If you experience constant ups and downs in your
mood...on-off, on-off to the extent that you struggle to find the emotional
balance to deal with circumstances of life, then you could be suffering from a
neuropsychiatric condition known as mood disorder.
rhythm of your body, the melody of your mind and the harmony of your soul, thus
affecting your quality of life to a great extent. It is estimated that nearly 17.5%
of the US population suffers from a mood disorder and as high as 30.7% of the
population is at a significant risk of developing one in their lifetime.
Mental disorders and other depressive episodes have
become inherent in our society and have the highest rate of prevalence and
incidence of morbidity. Untreated cases could end up in suicides.
It is a known fact that the main cause of mood
disorders is an imbalance of chemicals in the brain which primarily affect your
mood. Irregularities in dopamine is known to lead to psychosis
and schizophrenia whereas disruptions in
noradrenaline and serotonin could lead to bipolar disorder and depression.
Currently, a plethora of techniques such as
psychotherapy, cognitive behavioral therapy, electroconvulsive therapy are
utilized to help restore brain chemistry and treat psychiatric symptoms.
Anticonvulsant drugs, antipsychotic drugs
antidepressants are used to treat various manic episodes, but they all carry the
risk of cognitive and somatic side effects which have to be closely monitored
by a qualified health practitioner.
Hence there is a need to explore alternative
neurochemical systems for treatment of mood disorders. Endogenous cannabinoid
system (ECS) is one such system.
Endocannabinoids are substances that regulate the
electrochemical transmission of numerous neurotransmitters like GABA (Gamma
Amino Butyric Acid), glutamate, D-aspartate, acetylcholine, dopamine,
norepinephrine, 5-hydroxytryptamine among others.
There are two main cannabinoid receptor proteins CB1
and CB2. Research has shown increase in CB1 density in the brain, particularly
the dorsolateral prefrontal cortex of individuals who suffered from depression
or those who committed suicide. Thus an increase in the activity in the
dorsolateral prefrontal cortex could possibly promote pessimistic biases, which
includes negative emotional memories and negative mood disturbances in people
who are depressed. Hence a protective response would be the upregulation of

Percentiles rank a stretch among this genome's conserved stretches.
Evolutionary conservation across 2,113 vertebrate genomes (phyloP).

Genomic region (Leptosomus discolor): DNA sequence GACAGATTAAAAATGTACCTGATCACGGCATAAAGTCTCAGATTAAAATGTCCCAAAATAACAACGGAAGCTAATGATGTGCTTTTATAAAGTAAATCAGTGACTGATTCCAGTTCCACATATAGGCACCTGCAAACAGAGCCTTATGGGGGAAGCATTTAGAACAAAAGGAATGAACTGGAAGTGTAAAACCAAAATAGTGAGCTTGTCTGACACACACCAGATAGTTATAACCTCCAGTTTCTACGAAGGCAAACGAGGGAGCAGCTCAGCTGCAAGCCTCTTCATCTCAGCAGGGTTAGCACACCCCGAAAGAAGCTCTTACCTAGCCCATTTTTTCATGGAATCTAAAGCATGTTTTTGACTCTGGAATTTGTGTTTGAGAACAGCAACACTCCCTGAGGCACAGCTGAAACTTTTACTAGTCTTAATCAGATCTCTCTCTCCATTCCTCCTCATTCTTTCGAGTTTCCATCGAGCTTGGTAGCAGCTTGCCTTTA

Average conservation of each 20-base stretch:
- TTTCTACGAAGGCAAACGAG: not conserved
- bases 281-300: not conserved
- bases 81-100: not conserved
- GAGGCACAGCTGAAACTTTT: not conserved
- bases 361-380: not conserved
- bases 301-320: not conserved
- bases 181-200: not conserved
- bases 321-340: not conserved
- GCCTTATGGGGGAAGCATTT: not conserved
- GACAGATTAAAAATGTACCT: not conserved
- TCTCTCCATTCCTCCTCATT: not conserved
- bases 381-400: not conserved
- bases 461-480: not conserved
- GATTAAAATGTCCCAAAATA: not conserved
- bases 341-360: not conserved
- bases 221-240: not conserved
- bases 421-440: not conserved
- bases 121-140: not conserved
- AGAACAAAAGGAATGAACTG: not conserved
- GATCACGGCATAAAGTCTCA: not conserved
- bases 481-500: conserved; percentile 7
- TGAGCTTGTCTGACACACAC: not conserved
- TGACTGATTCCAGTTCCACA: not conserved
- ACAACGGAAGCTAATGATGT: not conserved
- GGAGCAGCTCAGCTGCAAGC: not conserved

CB1-mediated endocannabinoid signaling in the dorsolateral prefrontal cortex
The synthesis of endogenous cannabinoid ligands,
namely, N-arachidonoylethanolamide (AEA; anandamide) and
sn-2-arachidonoylglycerol (2-AG) are initiated by distinct signaling cascades,
mainly in response to demand from their arachidonate precursor in membrane
In a study conducted in rats, it was seen that rats who
were put under chronic unpredictable or mild stress (CUS), which involved daily
administration of various stressors such as forced swim, cage rotations, social
isolation, deprivation from water etc., exhibited an increased secretion of corticosteroids
chemo/cytokines, just as observed in depressed humans.
Chronic unpredictable stress reportedly also alters the
physiology of various neural structures including the amygdala, prefrontal
cortex, hippocampus, hypothalamus and ventral striatum, which brings about mood
Researchers observed that low doses of drugs which
activate cannabinoid receptor protein-CB1 (agonists) exhibited antidepressant
and anxiolytic effects, while high doses exhibited strong anxiogenic effects.
In classic behavioral tests, scientists found that indirect enhancement of CB1-
mediated signaling also demonstrate antidepressant and anxiolytic effects, thus
exhibiting good potential for a new pharmacotherapy for mood disorders
Thus, it was seen that augmenting CB1-mediated
endocannabinoid signaling in the brain is shown to modulate cognitive-affective
circuits and rescue both affective and somatic symptoms of depression in rat
models, making them a good candidate for treatment of mood disorders. However,
this research is only in the pre-clinical stage and more clinical trials are
required in the near future, especially in humans, to
bring about new pharmacotherapies for anxiety, depression and other affective